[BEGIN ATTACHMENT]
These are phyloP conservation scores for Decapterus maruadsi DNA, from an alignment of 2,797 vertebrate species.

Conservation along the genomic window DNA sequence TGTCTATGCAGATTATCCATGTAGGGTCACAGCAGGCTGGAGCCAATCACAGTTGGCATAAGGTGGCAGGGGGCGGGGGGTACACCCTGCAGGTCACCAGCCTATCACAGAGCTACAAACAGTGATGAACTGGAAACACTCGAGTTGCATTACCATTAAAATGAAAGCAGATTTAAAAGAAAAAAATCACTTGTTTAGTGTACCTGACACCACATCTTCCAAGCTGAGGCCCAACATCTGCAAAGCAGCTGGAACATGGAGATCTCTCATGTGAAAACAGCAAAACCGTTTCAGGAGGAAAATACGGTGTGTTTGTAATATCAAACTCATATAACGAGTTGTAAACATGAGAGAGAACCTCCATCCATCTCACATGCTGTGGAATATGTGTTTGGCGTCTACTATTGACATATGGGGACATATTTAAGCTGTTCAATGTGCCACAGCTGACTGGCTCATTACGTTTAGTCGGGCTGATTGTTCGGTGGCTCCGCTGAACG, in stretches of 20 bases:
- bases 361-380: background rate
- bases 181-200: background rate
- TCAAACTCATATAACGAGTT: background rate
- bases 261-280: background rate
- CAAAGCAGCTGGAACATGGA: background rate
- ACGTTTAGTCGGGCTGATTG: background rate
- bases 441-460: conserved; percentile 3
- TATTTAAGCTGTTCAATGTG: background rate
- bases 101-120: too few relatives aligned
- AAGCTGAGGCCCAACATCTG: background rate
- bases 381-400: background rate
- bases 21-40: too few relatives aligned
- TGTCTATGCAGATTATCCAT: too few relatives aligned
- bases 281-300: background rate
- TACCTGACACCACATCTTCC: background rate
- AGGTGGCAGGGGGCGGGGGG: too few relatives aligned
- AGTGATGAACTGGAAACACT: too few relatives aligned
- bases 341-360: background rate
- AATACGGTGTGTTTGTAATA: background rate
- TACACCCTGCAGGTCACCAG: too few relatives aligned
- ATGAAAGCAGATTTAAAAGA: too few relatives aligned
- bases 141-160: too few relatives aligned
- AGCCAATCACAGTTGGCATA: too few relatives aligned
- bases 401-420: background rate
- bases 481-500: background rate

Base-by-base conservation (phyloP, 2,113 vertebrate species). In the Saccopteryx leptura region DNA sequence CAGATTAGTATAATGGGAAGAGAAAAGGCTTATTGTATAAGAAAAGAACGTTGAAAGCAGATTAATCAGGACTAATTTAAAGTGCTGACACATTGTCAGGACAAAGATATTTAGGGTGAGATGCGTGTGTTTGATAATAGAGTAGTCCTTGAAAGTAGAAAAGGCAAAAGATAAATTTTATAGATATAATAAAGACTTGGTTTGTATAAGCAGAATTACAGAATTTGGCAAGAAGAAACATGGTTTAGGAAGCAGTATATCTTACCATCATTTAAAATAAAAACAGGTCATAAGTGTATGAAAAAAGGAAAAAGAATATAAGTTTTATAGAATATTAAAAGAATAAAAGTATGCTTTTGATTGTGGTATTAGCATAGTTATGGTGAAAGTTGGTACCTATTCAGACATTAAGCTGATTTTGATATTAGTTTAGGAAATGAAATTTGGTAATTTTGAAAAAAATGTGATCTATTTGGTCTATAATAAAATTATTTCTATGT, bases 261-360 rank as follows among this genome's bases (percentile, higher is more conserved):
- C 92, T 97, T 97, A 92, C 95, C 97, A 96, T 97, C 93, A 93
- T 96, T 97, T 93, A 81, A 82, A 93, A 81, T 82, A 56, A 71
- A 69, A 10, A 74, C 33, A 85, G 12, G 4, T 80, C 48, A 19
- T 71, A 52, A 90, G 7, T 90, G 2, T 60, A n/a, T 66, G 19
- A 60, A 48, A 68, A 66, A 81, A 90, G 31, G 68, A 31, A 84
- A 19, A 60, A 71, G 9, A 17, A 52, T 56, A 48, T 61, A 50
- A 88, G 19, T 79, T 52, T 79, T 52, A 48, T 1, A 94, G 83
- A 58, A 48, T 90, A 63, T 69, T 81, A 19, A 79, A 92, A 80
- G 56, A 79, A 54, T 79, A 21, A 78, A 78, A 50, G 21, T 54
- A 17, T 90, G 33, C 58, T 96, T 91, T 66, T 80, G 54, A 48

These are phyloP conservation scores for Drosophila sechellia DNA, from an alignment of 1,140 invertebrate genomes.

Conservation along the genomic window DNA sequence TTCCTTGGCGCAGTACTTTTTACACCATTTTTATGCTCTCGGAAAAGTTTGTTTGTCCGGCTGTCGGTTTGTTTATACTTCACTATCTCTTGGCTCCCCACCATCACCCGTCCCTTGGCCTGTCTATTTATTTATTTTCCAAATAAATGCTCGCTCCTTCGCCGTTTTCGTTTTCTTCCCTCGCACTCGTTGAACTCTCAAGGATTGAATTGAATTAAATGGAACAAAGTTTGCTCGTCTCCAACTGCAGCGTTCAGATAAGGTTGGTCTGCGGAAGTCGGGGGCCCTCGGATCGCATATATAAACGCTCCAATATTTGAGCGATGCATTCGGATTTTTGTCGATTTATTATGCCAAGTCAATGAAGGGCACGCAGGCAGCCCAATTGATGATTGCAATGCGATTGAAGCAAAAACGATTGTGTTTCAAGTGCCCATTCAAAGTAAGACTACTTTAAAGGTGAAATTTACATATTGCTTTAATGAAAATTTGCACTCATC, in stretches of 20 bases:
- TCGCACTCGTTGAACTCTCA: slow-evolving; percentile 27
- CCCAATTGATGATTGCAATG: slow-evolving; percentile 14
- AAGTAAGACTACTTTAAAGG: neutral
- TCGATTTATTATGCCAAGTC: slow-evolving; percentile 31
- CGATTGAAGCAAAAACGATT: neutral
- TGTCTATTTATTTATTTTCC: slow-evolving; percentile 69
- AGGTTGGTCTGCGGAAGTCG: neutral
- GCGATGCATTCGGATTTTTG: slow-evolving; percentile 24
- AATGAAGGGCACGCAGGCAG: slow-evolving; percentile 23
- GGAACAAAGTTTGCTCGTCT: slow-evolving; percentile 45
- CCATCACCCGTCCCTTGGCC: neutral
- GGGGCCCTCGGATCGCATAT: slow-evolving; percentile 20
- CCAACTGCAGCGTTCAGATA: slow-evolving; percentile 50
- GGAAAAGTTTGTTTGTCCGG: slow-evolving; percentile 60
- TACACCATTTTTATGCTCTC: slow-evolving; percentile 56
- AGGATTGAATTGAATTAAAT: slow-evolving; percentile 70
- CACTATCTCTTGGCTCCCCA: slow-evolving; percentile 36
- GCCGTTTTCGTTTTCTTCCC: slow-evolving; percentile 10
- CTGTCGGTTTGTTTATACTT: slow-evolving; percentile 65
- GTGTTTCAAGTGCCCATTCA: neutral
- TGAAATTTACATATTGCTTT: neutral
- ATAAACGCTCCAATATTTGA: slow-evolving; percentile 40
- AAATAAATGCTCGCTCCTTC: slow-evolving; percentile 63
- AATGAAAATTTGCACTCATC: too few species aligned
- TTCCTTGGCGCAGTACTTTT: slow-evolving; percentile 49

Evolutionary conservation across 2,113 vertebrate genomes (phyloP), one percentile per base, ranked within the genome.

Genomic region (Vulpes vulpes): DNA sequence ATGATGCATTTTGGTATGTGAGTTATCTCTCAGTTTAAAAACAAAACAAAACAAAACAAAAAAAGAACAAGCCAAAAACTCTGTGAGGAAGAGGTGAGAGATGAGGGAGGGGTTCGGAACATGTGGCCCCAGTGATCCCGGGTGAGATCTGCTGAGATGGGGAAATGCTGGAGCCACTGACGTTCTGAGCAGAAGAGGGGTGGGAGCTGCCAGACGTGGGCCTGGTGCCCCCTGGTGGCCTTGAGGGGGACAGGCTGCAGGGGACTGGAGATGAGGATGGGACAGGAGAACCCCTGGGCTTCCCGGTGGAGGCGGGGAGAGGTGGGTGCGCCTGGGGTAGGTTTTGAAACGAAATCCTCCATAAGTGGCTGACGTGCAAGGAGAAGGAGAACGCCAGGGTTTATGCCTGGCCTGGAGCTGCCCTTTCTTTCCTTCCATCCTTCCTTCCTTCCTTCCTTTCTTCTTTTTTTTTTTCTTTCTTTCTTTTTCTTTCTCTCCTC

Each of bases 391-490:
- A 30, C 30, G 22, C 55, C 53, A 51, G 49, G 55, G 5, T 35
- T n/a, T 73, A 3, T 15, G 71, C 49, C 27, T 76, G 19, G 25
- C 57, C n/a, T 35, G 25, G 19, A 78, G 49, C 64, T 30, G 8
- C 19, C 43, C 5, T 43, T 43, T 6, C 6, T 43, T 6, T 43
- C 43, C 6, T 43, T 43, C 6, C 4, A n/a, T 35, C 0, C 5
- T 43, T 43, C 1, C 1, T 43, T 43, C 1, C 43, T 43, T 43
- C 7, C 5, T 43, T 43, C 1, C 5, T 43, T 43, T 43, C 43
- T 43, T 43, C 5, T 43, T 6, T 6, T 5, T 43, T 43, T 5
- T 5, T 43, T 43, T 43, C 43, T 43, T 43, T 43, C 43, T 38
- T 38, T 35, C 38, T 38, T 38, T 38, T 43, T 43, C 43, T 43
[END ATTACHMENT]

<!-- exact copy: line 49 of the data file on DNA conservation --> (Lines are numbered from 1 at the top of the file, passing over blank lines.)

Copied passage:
- AATGAAGGGCACGCAGGCAG: slow-evolving; percentile 23